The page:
Downtrodden Tsipras Looks at Ministers Shuffle Again

FILE - Prime minister Alexis Tsipras addressing his Cabinet ministers. (Photo by PM's Press Office/Andrea Bonetti via Eurokinissi)

ATHENS – Besieged by bad news, Prime Minister and Radical Left SYRIZA leader Alexis Tsipras is reportedly hoping to regain favor by shaking up his Cabinet again and then on Sept. 8 at the Thessaloniki International Fair (TIF) propose handouts to help people hurt when he continued austerity measures he said he would stop.

The embattled party, rocked in surveys showing it has plummeted in popularity after Tsipras constantly reneging on pledges to help workers, pensioners and the poor and defy the country’s creditors before surrendering to them, will have a meeting of its political council on Aug. 27 to plan strategy to get out of the mess somehow.

Even the Aug. 20 end of three rescue packages of 326 billion euros ($378.44 billion) did nothing to cheer Greeks, coming a month after July 23 wildfires killed 96 people and left the government scrambling to defend a chaotic response and a bevy of lawsuits brought against ministers and officials.

Tsipras was said to have offered the role of General Secretary to Interior Minister Panos Skourletis, a loyalist who took over as well the position of Citizen’s Protection Minister when Nikos Toskas was dumped after the debacle of a response to the fires.

But Skourletis reportedly was reluctant to take it on, said Kathimerini, with the party caught up on series of fronts trying to defend itself and with renewed talk of early elections and as Tsipras wants to find some way to wiggle out of planned pension cuts set to begin Jan. 1, 2019 and mollify the effect of other brutal measures he put on Greeks.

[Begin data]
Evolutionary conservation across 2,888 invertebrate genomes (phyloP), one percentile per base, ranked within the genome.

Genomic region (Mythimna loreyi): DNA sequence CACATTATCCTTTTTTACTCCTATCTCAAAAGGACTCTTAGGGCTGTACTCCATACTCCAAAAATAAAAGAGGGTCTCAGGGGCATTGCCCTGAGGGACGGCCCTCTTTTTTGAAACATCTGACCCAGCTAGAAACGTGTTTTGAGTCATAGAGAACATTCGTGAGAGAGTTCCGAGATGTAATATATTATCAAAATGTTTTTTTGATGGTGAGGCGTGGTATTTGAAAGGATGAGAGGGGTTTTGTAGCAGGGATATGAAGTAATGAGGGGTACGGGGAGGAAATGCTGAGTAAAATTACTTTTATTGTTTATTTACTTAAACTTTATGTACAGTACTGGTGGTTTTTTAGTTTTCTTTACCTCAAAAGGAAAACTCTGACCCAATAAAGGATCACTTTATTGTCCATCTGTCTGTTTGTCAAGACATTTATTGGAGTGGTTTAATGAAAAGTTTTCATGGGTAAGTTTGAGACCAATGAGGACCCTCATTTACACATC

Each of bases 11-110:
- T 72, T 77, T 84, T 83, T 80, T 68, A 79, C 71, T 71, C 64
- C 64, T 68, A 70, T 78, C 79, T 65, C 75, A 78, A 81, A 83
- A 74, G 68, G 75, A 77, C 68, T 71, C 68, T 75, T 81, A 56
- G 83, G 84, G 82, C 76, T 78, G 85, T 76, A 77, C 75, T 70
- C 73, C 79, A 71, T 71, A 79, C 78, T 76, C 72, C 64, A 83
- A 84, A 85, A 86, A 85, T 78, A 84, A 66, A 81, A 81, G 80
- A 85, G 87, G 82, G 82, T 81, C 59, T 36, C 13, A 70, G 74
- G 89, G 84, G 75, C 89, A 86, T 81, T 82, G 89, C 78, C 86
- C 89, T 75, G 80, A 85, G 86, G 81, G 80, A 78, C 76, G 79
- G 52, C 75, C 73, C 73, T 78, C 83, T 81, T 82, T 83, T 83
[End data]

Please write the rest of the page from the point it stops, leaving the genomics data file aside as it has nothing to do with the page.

It would be difficult as while Greece has a 9.5-billion euro ($11.03 billion) cash buffer left over from a third bailout, this one for 86 billion euros ($99.84 billion) Tsipras sought in the summer of 2015 after saying he wouldn’t, that would be good enough for only about 22 months before Greece would need to return to the markets.

The creditors, the Troika of the European Union-European Central Bank-European Stability Mechanism (EU-ECB-ESM) and the Washington, D.C.-based International Monetary Fund (IMF) warned him not to renege on reforms without risking a debt relief Greece got allowing up until 2060 for the loans to be repaid, and investors are keeping a wary eye out.

With his junior coalition partner, the pro-austerity, marginal, jingoistic Independent Greeks (ANEL) of Panos Kammenos proving to be a headache and opposing a deal to rename the Former Yugoslav Republic of Macedonia (FYROM) – threatening to leave the coalition if it comes to a vote in Parliament – Tsipras is looking for allies in rival parties, the paper said.

That includes the likelihood of snubbing SYRIZA loyalists in a Cabinet shakeup and instead appointing former ministers from the now-defunct PASOK Socialists he had named as one of the chief culprits of corruption, runaway spending and patronage that pushed the need for Greece to seek bailouts.

They includes Yiannis Ragousis, Mariliza Xenogiannakopoulou and Louka Katseli as well as Independent Members of Parliament, Katerina Papacosta and Haris Theoharis, although they’d all have to explain why they would align themselves with SYRIZA.

Finance Minister Euclid Tsakalotos, Foreign Minister Nikos Kotzias and will stay put, it was said, despite criticism of Kotzias for his handling of a diplomat row with Russia, expelling two Russian diplomats said to have interfered in the FYROM name talks.

Tsipras also has to weight trying to stop the pension cuts and giving handouts in a bid to seek votes against the warnings of the creditors and investors who could put the brakes on any recovery hopes.

Greece’s popular island of Hydra was without power and water and the Civil Defence General Secretariat declared a State of Emergency.